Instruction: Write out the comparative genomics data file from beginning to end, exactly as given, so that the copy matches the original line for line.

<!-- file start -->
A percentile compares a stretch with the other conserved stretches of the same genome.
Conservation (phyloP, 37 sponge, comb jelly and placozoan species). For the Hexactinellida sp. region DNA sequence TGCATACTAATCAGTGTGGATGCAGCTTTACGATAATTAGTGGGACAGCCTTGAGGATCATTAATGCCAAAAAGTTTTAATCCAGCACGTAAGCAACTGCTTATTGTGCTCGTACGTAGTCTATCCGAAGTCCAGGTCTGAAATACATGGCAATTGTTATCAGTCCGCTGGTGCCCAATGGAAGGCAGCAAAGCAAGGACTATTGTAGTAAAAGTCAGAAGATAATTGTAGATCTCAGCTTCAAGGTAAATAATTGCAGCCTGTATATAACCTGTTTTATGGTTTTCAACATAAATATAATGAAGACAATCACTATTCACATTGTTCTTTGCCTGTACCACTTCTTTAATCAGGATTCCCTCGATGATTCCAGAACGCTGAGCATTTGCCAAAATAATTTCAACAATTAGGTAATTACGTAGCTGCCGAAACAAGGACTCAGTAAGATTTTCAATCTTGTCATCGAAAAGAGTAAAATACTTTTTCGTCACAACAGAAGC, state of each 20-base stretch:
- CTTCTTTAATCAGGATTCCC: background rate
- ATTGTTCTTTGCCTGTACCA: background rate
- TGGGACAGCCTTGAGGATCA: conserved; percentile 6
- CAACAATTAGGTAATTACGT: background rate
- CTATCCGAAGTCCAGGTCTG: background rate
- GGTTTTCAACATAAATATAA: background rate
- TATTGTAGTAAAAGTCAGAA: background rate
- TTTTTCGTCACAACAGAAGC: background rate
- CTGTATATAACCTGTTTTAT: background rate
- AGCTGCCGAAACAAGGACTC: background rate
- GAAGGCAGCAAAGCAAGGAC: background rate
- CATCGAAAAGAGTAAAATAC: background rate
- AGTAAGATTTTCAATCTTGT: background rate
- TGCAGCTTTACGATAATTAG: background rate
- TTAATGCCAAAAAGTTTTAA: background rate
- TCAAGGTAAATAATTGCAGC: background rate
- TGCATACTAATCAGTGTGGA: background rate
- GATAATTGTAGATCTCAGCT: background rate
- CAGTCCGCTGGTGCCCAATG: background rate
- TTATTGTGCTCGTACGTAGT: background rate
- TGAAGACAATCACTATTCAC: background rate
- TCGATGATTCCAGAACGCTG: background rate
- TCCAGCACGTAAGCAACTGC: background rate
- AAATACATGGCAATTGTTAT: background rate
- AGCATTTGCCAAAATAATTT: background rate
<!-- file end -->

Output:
A percentile compares a stretch with the other conserved stretches of the same genome.
Conservation (phyloP, 37 sponge, comb jelly and placozoan species). For the Hexactinellida sp. region DNA sequence TGCATACTAATCAGTGTGGATGCAGCTTTACGATAATTAGTGGGACAGCCTTGAGGATCATTAATGCCAAAAAGTTTTAATCCAGCACGTAAGCAACTGCTTATTGTGCTCGTACGTAGTCTATCCGAAGTCCAGGTCTGAAATACATGGCAATTGTTATCAGTCCGCTGGTGCCCAATGGAAGGCAGCAAAGCAAGGACTATTGTAGTAAAAGTCAGAAGATAATTGTAGATCTCAGCTTCAAGGTAAATAATTGCAGCCTGTATATAACCTGTTTTATGGTTTTCAACATAAATATAATGAAGACAATCACTATTCACATTGTTCTTTGCCTGTACCACTTCTTTAATCAGGATTCCCTCGATGATTCCAGAACGCTGAGCATTTGCCAAAATAATTTCAACAATTAGGTAATTACGTAGCTGCCGAAACAAGGACTCAGTAAGATTTTCAATCTTGTCATCGAAAAGAGTAAAATACTTTTTCGTCACAACAGAAGC, state of each 20-base stretch:
- CTTCTTTAATCAGGATTCCC: background rate
- ATTGTTCTTTGCCTGTACCA: background rate
- TGGGACAGCCTTGAGGATCA: conserved; percentile 6
- CAACAATTAGGTAATTACGT: background rate
- CTATCCGAAGTCCAGGTCTG: background rate
- GGTTTTCAACATAAATATAA: background rate
- TATTGTAGTAAAAGTCAGAA: background rate
- TTTTTCGTCACAACAGAAGC: background rate
- CTGTATATAACCTGTTTTAT: background rate
- AGCTGCCGAAACAAGGACTC: background rate
- GAAGGCAGCAAAGCAAGGAC: background rate
- CATCGAAAAGAGTAAAATAC: background rate
- AGTAAGATTTTCAATCTTGT: background rate
- TGCAGCTTTACGATAATTAG: background rate
- TTAATGCCAAAAAGTTTTAA: background rate
- TCAAGGTAAATAATTGCAGC: background rate
- TGCATACTAATCAGTGTGGA: background rate
- GATAATTGTAGATCTCAGCT: background rate
- CAGTCCGCTGGTGCCCAATG: background rate
- TTATTGTGCTCGTACGTAGT: background rate
- TGAAGACAATCACTATTCAC: background rate
- TCGATGATTCCAGAACGCTG: background rate
- TCCAGCACGTAAGCAACTGC: background rate
- AAATACATGGCAATTGTTAT: background rate
- AGCATTTGCCAAAATAATTT: background rate